We next generalized the problem by a new study of the general field. Many recent searches have been made for dwarfs in voids but mostly for Im types using either radio or objective prism techniques. In our survey (Binggeli, Tarenghi, and Sandage 1990, hereafter BTS 90) we were searching for dE type dwarfs as well as Im's by inspecting long exposure III/aJ plates taken in 1980 with the Palomar 48in-Schmidt. The survey covers 1000 square degrees in two declination strips at +30° and +48°, centered on the supergalactic plane at R.A. = 12h but extending into the low density R.A. regions on either side of this plane. Figure 12 is a map of the resulting catalog entries for the dE and Im candidates. Our conclusions are (1) both Im and dE dwarfs are distributed in the same way as the luminous giants - numerous when the density of giants is high, sparse when giants are sparse; (2) dE ellipticals are predominately found in dense groups but the dwarf Im's are more widely dispersed, occurring away from high density regions in a similar way to the morphological segregation in clusters (cf. Section 1), (3) dE's in the general field are invariably close companions (satellites) of massive parents rather than existing alone in isolation, showing that dE's must form (or be incarnated) in the vicinity of a more massive galaxy, (4) the faint-end slope of the luminosity function for dE's in the sparse field is significantly flatter than in the Virgo and Fornax clusters. The Schechter alpha value of the faint end slope is 1 (flat!) in the field, compared with 1.2 in the clusters, similar to the result in Figures 10 and 11 for clusters and groups that differ from the predictions of the strong version of "biased galaxy formation". These results (BTS 1990), and those of Schombert and Bothun (1988), and of Eder et al. (1989) show, contrary to the "biased formation" model that (1) dwarfs have the same general spatial distribution as the giants, and (2) the dwarf to giant ratio decreases rather than increases in low richness regions compared to clusters.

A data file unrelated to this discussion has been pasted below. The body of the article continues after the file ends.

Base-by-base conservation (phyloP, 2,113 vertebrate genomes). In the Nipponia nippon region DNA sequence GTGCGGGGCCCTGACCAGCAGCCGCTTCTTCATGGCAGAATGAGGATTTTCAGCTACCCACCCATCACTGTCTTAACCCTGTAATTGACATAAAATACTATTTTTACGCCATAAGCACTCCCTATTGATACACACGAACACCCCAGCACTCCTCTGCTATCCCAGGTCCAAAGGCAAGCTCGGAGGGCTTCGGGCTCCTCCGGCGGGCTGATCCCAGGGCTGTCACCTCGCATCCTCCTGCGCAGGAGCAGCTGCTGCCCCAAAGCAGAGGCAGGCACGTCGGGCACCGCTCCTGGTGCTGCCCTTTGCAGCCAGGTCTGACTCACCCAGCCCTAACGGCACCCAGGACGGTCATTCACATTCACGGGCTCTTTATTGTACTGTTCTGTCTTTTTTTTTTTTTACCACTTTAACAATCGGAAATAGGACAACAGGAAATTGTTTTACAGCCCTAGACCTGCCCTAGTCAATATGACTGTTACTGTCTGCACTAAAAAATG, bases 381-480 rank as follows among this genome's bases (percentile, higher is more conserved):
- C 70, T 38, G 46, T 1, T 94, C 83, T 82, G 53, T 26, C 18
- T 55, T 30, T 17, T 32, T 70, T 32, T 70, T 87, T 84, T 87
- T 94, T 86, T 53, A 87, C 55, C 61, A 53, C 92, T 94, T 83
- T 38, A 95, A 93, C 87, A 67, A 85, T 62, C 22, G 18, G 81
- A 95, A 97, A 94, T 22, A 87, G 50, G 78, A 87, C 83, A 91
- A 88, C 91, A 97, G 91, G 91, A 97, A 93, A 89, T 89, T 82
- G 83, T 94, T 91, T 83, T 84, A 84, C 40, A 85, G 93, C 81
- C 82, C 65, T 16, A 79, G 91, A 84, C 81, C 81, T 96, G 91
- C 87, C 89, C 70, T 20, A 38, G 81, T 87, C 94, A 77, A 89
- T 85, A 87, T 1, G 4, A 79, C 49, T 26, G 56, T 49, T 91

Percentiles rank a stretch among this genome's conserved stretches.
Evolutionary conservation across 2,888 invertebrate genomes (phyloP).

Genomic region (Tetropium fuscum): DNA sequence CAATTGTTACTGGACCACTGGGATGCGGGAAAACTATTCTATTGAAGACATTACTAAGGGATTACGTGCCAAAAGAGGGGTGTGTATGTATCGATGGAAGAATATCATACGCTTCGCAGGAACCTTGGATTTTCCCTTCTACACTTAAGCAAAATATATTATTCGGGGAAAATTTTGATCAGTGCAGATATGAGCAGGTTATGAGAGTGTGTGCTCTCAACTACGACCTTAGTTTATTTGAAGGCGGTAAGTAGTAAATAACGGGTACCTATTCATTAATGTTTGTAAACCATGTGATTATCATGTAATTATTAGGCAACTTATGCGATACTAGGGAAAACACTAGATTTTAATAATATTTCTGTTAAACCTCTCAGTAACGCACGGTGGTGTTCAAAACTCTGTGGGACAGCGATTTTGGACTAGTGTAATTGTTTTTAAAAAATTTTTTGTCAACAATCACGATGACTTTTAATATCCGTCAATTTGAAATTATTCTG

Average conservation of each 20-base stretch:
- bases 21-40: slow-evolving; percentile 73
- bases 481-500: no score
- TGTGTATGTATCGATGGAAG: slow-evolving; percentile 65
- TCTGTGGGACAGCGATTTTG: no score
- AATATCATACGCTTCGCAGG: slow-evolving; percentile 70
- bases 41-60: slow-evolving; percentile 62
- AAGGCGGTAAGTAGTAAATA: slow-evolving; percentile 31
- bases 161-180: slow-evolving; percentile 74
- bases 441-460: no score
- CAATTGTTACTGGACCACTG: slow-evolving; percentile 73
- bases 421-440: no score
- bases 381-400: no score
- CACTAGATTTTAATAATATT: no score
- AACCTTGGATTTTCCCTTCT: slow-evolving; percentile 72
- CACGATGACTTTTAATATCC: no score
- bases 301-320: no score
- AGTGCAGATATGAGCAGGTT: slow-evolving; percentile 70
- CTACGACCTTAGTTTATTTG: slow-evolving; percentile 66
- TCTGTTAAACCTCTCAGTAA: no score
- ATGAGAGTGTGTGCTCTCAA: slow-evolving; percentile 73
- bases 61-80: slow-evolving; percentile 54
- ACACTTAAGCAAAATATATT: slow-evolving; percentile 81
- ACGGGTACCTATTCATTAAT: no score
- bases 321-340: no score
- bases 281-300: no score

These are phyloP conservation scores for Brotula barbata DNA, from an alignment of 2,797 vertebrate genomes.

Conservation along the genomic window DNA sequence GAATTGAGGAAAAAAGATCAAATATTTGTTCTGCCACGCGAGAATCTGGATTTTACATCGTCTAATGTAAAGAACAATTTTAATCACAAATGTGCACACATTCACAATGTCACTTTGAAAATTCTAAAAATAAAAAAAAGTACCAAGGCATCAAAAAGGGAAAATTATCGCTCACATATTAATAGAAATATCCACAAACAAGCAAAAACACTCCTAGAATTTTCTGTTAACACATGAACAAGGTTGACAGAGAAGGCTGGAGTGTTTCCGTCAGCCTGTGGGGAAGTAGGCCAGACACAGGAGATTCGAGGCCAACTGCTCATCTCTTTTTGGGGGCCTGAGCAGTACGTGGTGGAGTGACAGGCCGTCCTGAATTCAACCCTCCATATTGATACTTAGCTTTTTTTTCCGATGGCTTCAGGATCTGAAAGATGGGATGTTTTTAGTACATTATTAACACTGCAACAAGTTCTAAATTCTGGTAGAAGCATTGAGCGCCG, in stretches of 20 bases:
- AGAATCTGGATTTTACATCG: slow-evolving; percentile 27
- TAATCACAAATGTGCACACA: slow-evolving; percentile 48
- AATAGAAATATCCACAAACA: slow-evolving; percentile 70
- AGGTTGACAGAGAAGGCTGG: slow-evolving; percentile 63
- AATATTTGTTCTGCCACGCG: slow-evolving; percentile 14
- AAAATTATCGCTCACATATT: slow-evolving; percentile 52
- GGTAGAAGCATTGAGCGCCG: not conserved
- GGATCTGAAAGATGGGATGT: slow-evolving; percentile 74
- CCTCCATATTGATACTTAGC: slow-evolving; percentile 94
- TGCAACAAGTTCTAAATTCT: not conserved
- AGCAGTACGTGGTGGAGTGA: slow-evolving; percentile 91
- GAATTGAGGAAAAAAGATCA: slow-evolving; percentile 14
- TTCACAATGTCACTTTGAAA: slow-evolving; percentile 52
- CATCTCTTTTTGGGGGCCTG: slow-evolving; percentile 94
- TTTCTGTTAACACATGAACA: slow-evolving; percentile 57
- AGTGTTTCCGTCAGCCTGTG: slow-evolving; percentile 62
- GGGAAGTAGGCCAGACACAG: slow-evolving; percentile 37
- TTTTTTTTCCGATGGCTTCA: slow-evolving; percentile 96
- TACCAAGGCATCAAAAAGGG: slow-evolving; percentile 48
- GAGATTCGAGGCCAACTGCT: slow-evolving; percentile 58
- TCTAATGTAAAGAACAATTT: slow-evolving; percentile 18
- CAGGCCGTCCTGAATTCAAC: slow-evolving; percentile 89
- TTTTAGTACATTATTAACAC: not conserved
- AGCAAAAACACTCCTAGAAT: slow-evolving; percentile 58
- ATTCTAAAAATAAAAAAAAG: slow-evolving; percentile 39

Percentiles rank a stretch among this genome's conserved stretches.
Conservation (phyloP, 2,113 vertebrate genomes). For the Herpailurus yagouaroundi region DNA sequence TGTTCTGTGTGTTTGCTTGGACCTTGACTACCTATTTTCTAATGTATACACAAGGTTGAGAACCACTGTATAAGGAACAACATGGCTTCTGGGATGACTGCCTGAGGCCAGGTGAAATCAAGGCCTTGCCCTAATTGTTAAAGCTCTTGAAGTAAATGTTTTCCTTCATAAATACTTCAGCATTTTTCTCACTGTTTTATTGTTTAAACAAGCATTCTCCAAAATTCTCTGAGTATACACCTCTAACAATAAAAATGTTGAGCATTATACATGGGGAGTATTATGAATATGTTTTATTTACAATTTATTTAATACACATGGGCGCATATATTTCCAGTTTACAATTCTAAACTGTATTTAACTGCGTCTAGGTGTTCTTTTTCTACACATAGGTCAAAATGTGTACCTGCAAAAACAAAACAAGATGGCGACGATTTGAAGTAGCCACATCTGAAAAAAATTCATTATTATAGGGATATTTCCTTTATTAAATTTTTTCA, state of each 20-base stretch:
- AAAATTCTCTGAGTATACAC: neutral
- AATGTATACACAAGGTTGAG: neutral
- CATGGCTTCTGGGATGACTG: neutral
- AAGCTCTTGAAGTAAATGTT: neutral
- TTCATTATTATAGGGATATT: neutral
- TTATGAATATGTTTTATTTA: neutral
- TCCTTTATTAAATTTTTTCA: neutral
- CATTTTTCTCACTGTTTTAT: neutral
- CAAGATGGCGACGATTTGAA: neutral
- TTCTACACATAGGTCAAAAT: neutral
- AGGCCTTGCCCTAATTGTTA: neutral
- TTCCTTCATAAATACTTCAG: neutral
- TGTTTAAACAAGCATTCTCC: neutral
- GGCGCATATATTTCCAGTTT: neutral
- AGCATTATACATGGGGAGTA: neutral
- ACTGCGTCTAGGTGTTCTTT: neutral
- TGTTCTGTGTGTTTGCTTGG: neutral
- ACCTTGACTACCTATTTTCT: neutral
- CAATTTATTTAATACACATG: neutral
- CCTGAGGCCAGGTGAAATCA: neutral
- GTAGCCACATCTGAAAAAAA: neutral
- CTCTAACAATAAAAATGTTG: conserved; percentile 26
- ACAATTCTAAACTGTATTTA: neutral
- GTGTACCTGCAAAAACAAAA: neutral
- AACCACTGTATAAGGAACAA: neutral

Figure 12. Survey for dwarfs in the general field by BTS 89 in a 1000 square degree area on either side of, and passing through, the supergalactic plane.